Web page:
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Classification and clustering

In this article learn how to improve your data model by combining models, mapping the information onto vectors and using maching learning algorithms.
© Coventry University. CC BY-NC 4.0

In order to improve our artwork model, we are now going to combine the ratio and title models using the ideas introduced in the previous step.

In order to do that, we need to a) combine the data that these models use and b) map this joint information onto vectors.

The ratio is already a number, we can use it as the first entry of our vector. In order to include the information about keywords in the title, we add two more entries: the first one counts the number of portrait keywords in the title, the second one the number of landscape keywords. Let’s see a quick example of how this mapping works:

"An image of two data tables. The table on the left contains columns labelled artist, title, width and height. The table on the right is composed of columns ration, cport, cland representing the count of words associated with portrait titles, and words associated with landscape titles, respectively. A single cell is highlighted with pink arrows linking the title to in the left-hand table with the cport and cland columns in the table on the right. The cell storing width and height are linked to the ratio column in the table on the right and highlighted in blue." Click image to expand.

In the above example, ‘Portrait of a Lady’ by Angelica Kauffman has a ratio of (frac{910}{770}≈1.69) which turns into the first coordinate of the resulting vector. The title contains the portrait keywords ‘portrait’ and ‘lady’, therefore the second entry of the vector is two. Analogous, the title contains no landscape keywords and therefore the third entry is zero.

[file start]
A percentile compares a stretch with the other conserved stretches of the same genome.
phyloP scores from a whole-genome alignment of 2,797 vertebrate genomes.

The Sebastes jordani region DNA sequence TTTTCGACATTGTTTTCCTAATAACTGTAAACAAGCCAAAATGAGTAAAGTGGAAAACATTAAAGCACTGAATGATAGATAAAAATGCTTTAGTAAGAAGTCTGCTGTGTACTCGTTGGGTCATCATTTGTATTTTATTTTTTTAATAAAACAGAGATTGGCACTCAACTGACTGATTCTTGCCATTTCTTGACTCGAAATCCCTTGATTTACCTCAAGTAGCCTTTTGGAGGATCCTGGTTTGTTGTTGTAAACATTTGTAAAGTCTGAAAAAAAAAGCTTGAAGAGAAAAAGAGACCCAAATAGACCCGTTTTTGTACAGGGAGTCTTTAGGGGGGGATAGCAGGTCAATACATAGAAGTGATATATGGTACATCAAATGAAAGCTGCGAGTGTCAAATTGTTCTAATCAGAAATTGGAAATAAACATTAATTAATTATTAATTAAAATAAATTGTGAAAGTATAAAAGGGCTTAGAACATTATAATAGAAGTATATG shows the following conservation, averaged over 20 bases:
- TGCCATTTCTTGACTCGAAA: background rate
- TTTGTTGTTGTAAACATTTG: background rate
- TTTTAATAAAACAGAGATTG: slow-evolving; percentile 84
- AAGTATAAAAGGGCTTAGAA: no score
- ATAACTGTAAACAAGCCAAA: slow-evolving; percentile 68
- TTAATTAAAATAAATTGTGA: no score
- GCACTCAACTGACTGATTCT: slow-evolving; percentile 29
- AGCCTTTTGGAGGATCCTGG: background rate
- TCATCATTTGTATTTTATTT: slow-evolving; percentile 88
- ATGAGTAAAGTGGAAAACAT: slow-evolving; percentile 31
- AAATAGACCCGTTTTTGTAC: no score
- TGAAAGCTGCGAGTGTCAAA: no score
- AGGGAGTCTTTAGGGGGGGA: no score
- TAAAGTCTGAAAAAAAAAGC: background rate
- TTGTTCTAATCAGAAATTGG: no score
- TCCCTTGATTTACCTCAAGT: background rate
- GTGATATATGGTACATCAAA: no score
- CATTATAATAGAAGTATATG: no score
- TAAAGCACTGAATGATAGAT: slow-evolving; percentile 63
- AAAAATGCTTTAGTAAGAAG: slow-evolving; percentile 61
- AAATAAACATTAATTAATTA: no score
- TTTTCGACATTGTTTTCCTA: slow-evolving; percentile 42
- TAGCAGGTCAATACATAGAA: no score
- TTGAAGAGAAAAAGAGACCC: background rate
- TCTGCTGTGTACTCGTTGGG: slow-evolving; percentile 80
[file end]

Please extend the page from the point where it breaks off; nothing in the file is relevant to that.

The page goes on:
After transforming our data into vectors, we can now pass it to any number of existing machine learning algorithms. The ‘learning’ refers to the fact that we do not program these algorithms to make decisions by hand, instead they find out how to make decisions on their own. Learning algorithms come in two broad flavours: Supervised learning algorithms are provided with training data that has been labelled with the ‘correct answer’. We usually refer to this information as the ground truth – as we have previously discussed. Supervised learning algorithms then learn how to reproduce the ground truth label from the data itself, with various trade-offs. Once it has ‘learned’, the algorithm can then predict labels from data, in particular for new data that has no ground truth assigned to it.

Unsupervised learning algorithms are only provided with unlabelled data and attempt to figure out the labels by themselves, meaning that they attempt to group the data according to a prescribed similarity or distance measure, exactly like we did by hand in the last activity. In the context of this course, we will call these groups clusters.

Coming back to the Tate data, we will apply one of the basic unsupervised learning algorithms to our three-dimensional set of vectors: the k-means algorithm. The only information k-means needs besides the input vectors is the number of clusters k that we would like to have. K-means will then attempt to find k points in the vector space which act as the centres of the respective clusters, subsequently, every vector from the input is then mapped to the closest centre to form clusters. We ask k-means to produce three clusters in the hopes that they capture the three labels L, P and O.

The resulting confusion matrices including the previous ones are given by:

"Three confusion matrices for the ratio model, title model, and K-means model plotted as heatmaps, with labels L (landscape), P (portrait), and O (other) along the x and y-axis" Click image to expand.

We see a modest but noticeable improvement across the L and P labels, the O label remains at 70.7% when compared to the title model. The ratio model is still superior in detecting landscape and portraits, but as we discussed that came at a cost of a very low precision for other motives.

This improvement might not seem much, but it is rather typical of the non-linear nature of a learning algorithm’s performance: very simple models already perform well and we see only small improvements when we apply more complicated methods. For that reason, we should always build a simple model that gives us a performance baseline.

One big advantage of learning algorithms such as the k-means model is that we can easily add or remove certain information about the data by adding or removing dimensions from our vectors; this activity is called feature selection. This is often very cumbersome with hand-crafted models and one of the reasons why translating our domain-problem into a problem on vectors is so useful.

© Coventry University. CC BY-NC 4.0
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Applied Data Science

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